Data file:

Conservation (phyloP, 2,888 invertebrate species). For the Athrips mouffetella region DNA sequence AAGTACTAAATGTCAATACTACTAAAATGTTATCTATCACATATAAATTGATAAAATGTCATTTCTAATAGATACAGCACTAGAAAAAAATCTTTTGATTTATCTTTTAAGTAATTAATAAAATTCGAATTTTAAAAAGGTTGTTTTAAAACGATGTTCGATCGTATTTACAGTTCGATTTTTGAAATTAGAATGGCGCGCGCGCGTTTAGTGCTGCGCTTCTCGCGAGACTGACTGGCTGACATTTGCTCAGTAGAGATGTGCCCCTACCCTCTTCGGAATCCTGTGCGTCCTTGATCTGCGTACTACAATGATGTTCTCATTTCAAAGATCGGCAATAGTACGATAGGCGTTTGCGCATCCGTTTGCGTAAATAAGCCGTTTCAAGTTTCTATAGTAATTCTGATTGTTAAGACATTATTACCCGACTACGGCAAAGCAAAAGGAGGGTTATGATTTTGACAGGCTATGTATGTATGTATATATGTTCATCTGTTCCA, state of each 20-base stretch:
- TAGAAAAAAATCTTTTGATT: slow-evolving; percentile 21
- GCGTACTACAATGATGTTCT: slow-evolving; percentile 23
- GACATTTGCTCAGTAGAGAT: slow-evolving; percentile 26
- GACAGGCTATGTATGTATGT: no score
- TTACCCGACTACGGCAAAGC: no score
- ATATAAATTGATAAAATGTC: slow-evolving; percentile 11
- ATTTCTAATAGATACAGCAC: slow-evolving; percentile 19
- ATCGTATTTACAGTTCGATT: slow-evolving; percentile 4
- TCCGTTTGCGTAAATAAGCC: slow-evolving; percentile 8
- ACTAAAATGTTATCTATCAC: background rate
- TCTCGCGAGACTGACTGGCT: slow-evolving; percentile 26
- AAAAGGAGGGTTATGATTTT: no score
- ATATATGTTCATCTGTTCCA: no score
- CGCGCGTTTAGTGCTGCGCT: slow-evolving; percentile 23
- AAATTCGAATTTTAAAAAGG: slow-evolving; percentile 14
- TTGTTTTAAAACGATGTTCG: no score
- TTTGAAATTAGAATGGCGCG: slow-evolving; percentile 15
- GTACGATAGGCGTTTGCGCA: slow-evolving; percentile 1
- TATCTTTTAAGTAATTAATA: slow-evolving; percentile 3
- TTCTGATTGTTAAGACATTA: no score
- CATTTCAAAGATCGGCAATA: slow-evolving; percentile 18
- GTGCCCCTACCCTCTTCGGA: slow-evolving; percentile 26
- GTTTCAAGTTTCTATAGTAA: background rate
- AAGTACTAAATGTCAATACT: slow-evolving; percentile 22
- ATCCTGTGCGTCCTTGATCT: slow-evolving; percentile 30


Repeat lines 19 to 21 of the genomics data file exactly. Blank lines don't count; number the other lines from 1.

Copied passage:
- GTACGATAGGCGTTTGCGCA: slow-evolving; percentile 1
- TATCTTTTAAGTAATTAATA: slow-evolving; percentile 3
- TTCTGATTGTTAAGACATTA: no score